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Creator Nationality: Asian; Far East Asian; Japanese
Creator Name-CRT: Japanese
Title: Drum-Shaped Pillow
View: Full View
Creation Start Date: 1767
Creation End Date: 1833
Creation Date: Edo period, late 18th-early 19th century
Creation Place: Japan, Saga Prefecture
Object Type: Decorative Arts and Utilitarian Objects
Classification Term: Ceramics
Materials and Techniques: Porcelain painted with overglaze enamels and gold (Arita ware, Imari style)
Dimensions: W. 8 1/4 in. (21 cm); D. 6 1/2 in. (16.5 cm)
AMICA Contributor: Asia Society
Owner Location: New York, New York, USA
ID Number: 1979.233
Credit Line: Asia Society: The Mr. and Mrs. John D. Rockefeller 3rd Collection
Context: The rapid development and diversification of the Japanese porcelain industry in the 17th century is one of the most fascinating episodes in the history of ceramics. During this period, the city of Arita, located in the Saga Prefecture in Hizen Province on the southern island of Kyushu, became the largest and most important center for the production of porcelain in the world. Several factors contributed to this development. One was the contribution of the many technically advanced potters brought to Japanfrom Korea during the late 16th-century Japanese invasions of that country. Another was the prohibitive effects of the civil disarray in 17th-century China on its ceramic industry, which led Europeans and other customers in search of highly prized porcelains to turn to Japan.
Many questions remain regarding the development of porcelain in Japan. Traditionally, the discovery of the type of clay needed to produce porcelains has been credited to a potter named Ri Sampei, who was one of the Korean artisansbrought to Japan. Production of porcelains began around 1610 in the Karatsu stoneware kilns located just to the north of Arita. Karatsu wares also reflected the influence of other Korean advances, such as sophisticated types of kilns and kick wheels for throwing.
The first Japanese porcelains were painted with underglaze cobalt blue, known as "old blue-and-white" ware (ko-sumetsuke). But by about 1640, overglaze enamels had been added to the palette. It is generally accepted that overglaze enamels were introduced to Kyushu from Kyoto rather than from China. One reason for this assumption is the use of a vibrant overglaze blue in both Kyoto ware and Japanese porcelains, a color not found in Chinese ceramics of that period.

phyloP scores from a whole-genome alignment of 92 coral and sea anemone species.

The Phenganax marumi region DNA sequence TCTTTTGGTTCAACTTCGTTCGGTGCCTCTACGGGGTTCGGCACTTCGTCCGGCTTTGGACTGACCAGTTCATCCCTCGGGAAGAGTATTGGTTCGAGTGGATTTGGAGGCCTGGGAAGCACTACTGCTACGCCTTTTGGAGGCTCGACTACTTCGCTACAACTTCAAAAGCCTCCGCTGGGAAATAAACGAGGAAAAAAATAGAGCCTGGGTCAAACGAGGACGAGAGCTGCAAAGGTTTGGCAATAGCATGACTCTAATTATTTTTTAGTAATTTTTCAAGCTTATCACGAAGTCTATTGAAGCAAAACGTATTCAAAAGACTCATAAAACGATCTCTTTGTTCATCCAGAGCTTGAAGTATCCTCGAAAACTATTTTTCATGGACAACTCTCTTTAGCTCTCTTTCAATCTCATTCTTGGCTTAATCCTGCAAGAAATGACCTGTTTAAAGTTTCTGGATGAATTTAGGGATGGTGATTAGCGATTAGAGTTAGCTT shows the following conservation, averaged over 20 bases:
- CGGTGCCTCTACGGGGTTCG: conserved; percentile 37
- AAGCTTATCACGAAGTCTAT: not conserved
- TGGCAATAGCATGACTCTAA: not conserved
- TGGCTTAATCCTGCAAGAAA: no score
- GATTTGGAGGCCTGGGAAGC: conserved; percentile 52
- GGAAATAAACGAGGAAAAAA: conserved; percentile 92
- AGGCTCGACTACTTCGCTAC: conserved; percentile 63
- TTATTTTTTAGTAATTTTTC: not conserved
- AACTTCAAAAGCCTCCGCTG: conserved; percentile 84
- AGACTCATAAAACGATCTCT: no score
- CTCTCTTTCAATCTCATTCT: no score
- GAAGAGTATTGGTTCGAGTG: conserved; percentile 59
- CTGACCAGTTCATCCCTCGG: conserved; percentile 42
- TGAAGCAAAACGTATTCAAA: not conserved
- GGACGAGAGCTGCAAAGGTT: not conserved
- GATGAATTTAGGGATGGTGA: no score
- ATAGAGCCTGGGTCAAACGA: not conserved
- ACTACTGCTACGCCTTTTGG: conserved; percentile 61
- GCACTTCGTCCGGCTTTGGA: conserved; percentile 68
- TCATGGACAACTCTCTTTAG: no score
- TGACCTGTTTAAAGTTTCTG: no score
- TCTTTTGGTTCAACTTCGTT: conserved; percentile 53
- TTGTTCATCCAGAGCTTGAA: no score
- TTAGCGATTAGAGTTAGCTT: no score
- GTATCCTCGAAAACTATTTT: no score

Painted with dark overglaze enamels, this ceramic pillow in the shape of a drum provides an example of a type of Japanese porcelain intended primarily for domestic consumption. The use of ceramic pillows has a long history in East Asia. This example is decorated with white cherry blossoms in reserve against a red background, and gold has been used to highlight the chrysanthemum borders. The structured composition dates it to the late 18th or early 19th century. At this time such pillows were commonly used to help preserve the elaborate hairstyles that were so fashionable.
The majority of Japanese porcelains are classified as Arita wares, based on the location of their production. Arita wares are traditionally subdivided into Imari, Kakiemon, and Nabeshima styles (although this system is currently under revision). This pillow is an example of Imari-style porcelain, distinguished by the dense patterning and the use of dark color. The style is named for the Imari port in Kyushu from which these porcelains were typically shipped.
Related Document Description: Asia Society. Handbook of the Mr. and Mrs. John D. Rockefeller 3rd Collection. New York: Asia Society, , p. 103.
AMICA ID: ASIA.1979.233
AMICA Library Year: 1998
Media Metadata Rights:
Copyright, Asia Society
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